Lastly, defendant challenges his sentence, arguing it is excessive, unduly punitive, and not in accord with our sentencing guidelines. Specifically, he contends that a remand for resentencing is required because the court failed to weigh the aggravating and mitigating factors, and the sentence was excessive as it was defendant's first indictable conviction.

In reviewing a sentencing decision, we must "decide[] whether there is a clear showing of abuse of discretion." State v. Bolvito, 217 N.J. 221, 228 (2014) (citation and internal quotation marks omitted); see also State v. Blackmon, 202 N.J. 283, 297 (2010) ("Appellate review of sentencing decisions is relatively narrow and is governed by an abuse of discretion standard."). A sentence must be affirmed unless: "(1) the sentencing guidelines were violated; (2) the findings of aggravating and mitigating factors were not based upon competent credible evidence in the record; or (3) the application of the guidelines to the facts of the case shock[s] the judicial conscience." Bolvito, supra, 217 N.J. at 228 (alteration in original) (citation and internal quotation marks omitted). However, where a sentence is imposed pursuant to a negotiated plea bargain it is presumed reasonable. State v. Pillot, 115 N.J. 558, 566 (1989).

"A sentence imposed pursuant to a plea agreement is presumed to be reasonable because a defendant voluntarily '[waived] . . . his right to a trial in return for the reduction or dismissal of certain charges, recommendations as to sentence and the like.'" State v. Fuentes, 217 N.J. 57, 70-71 (2014) (internal citation omitted). We should thus "defer to the presumed reasonableness of a bargained sentence." State v. Spinks, 66 N.J. 568, 573 (1975).

Here, the trial judge found that defendant was twenty-one years old at sentencing with no prior convictions, but did have an open municipal bench warrant, an extensive juvenile record, and that he violated probation multiple times. Based on this, the judge found that defendant does not know how to "conform . . . to civilized society." Further, defendant was unemployed, living with his mother, single with no children, a regular drug user, and a high school dropout.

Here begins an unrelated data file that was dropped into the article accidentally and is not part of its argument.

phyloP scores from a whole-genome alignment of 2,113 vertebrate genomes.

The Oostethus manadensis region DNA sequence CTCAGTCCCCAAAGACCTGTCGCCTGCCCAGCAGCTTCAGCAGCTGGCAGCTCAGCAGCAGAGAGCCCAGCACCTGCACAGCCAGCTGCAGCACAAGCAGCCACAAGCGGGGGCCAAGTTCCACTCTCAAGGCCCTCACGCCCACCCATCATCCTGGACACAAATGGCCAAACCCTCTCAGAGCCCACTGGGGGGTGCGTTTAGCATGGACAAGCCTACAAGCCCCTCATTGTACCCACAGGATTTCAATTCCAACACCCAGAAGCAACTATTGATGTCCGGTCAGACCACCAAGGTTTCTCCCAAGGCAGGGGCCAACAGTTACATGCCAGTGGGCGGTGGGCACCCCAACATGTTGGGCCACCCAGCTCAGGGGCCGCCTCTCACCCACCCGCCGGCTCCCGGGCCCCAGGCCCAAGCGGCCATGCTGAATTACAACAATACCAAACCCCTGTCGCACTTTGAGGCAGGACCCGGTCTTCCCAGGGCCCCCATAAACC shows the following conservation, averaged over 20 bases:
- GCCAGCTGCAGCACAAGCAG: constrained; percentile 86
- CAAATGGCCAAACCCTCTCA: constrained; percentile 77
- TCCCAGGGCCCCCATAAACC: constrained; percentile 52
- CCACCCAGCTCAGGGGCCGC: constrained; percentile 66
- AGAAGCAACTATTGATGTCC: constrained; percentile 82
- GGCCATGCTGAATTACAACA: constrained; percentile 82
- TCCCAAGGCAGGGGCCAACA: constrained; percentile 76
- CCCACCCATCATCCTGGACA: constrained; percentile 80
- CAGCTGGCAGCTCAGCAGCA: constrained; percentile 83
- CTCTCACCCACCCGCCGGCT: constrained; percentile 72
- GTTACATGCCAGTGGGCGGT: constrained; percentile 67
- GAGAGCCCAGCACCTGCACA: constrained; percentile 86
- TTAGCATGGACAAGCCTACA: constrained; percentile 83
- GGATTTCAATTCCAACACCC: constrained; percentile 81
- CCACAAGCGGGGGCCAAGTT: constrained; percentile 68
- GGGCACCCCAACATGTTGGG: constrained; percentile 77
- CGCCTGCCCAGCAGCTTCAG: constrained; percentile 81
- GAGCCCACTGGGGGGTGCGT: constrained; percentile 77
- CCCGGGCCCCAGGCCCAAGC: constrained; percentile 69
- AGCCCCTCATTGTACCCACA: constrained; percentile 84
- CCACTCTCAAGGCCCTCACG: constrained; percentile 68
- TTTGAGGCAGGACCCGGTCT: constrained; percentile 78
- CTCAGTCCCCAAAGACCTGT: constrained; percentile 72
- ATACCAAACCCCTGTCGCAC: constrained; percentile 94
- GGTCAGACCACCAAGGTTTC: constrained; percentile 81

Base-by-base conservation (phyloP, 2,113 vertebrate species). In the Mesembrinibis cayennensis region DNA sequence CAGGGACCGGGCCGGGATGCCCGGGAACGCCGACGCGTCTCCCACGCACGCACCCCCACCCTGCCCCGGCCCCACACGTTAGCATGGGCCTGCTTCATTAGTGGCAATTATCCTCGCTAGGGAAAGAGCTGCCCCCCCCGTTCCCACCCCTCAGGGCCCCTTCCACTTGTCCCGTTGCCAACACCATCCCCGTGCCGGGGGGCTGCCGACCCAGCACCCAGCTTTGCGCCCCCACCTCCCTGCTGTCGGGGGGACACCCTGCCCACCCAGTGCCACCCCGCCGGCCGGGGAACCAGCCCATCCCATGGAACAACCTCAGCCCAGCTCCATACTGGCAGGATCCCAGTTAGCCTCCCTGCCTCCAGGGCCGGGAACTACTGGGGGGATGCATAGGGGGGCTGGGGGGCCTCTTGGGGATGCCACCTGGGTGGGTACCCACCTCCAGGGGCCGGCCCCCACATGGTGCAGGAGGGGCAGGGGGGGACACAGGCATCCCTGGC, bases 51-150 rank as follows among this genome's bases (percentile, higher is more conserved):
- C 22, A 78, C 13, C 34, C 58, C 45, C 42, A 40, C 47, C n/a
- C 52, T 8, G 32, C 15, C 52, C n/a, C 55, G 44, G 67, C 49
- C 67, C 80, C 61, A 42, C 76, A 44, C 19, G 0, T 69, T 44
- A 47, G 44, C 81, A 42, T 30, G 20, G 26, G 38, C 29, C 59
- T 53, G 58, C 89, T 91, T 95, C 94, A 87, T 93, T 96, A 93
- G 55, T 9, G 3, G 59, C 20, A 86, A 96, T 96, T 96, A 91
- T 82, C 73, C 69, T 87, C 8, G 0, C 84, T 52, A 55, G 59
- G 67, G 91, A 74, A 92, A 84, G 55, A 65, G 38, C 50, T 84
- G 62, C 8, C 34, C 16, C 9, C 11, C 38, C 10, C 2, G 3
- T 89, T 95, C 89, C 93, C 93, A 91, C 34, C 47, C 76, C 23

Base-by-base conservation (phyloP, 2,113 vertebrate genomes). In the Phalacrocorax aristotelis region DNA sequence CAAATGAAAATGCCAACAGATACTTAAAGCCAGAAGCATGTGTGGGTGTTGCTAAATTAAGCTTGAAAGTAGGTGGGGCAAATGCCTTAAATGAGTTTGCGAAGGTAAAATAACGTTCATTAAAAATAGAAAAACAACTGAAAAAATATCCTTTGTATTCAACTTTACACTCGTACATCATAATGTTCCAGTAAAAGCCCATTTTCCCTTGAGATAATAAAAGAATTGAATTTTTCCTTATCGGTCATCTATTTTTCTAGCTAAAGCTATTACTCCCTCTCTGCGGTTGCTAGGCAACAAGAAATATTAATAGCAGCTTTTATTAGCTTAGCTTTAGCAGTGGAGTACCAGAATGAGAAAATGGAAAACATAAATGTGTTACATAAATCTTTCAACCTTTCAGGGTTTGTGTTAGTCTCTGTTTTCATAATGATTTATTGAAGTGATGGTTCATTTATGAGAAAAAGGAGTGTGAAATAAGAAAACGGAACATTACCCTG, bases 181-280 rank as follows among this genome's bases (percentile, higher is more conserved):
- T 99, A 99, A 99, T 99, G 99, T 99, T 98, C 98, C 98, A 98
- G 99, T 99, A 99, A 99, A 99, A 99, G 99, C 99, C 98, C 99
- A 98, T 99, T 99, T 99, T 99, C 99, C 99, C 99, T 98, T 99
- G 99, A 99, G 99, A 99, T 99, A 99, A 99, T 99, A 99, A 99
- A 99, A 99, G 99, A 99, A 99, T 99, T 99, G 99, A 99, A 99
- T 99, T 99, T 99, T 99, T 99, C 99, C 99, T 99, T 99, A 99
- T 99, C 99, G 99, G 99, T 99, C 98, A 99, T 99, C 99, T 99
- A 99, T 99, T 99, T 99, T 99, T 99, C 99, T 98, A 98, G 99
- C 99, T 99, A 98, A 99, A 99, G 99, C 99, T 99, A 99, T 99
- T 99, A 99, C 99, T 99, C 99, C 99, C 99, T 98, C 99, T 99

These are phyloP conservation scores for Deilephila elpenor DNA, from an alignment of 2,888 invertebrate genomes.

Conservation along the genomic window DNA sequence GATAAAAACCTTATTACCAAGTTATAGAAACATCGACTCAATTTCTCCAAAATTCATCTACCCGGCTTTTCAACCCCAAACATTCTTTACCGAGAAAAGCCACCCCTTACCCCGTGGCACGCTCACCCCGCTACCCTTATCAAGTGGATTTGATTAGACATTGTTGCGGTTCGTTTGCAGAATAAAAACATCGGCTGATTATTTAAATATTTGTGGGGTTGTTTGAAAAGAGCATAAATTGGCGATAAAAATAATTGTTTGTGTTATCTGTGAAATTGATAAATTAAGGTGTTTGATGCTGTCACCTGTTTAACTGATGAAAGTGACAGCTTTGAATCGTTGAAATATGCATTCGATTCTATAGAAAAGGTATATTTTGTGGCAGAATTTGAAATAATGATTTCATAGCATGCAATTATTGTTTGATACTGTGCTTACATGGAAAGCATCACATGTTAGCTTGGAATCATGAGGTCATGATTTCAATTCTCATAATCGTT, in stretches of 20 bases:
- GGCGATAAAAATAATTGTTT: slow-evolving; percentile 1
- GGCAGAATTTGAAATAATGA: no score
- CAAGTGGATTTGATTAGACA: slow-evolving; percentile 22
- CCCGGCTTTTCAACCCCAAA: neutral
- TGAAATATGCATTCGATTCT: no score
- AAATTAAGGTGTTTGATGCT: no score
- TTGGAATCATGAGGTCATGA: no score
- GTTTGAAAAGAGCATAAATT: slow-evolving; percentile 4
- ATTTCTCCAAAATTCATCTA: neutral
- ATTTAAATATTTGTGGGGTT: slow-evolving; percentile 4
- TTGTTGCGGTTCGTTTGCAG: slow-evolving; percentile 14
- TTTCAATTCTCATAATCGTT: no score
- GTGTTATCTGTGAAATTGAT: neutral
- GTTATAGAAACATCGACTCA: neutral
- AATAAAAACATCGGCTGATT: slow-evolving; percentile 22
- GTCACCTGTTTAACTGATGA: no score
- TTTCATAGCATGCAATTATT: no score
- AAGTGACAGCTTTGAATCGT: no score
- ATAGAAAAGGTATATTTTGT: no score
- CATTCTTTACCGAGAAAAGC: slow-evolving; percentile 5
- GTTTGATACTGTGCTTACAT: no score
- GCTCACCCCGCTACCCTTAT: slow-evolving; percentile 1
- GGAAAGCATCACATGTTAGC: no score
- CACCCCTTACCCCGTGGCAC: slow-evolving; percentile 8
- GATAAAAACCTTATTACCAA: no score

Only mitigating factor twelve, his cooperation with police, was found with respect to defendant. Meanwhile, aggravating factors three (risk to commit another offense), six (length and seriousness of criminal record), nine (deterrence), and eleven (anything less than imprisonment would be viewed as "the cost of doing business") were all found to apply here. The trial judge imposed the sentence recommended by the State pursuant to the plea agreement and dismissed the remaining counts, finding the aggravating factors outweighed the mitigating factor.

The trial judge properly merged count one with count two, imposing a seventeen-year term subject to NERA. On amended count seven, the court imposed a twenty-two-year term to run concurrent to that imposed on count two, again subject to NERA. On count eight, the court imposed a five-year term to run concurrent to that imposed on counts two and seven.

In light of the foregoing, the sentencing court did not clearly abuse its discretion. Bolvito, supra, 217 N.J. at 228. It properly based its finding of aggravating factors on competent credible evidence. Ibid. Lastly, a twenty-two-year aggregate sentence for aggravated manslaughter, robbery, and possession of a handgun does not "shock the judicial conscience." Ibid.

For the foregoing reasons, the convictions and sentence are affirmed and we remand to the Law Division for correction of the judgment of conviction to include mitigating factor twelve. I hereby certify that the foregoing is a true copy of the original on file in my office.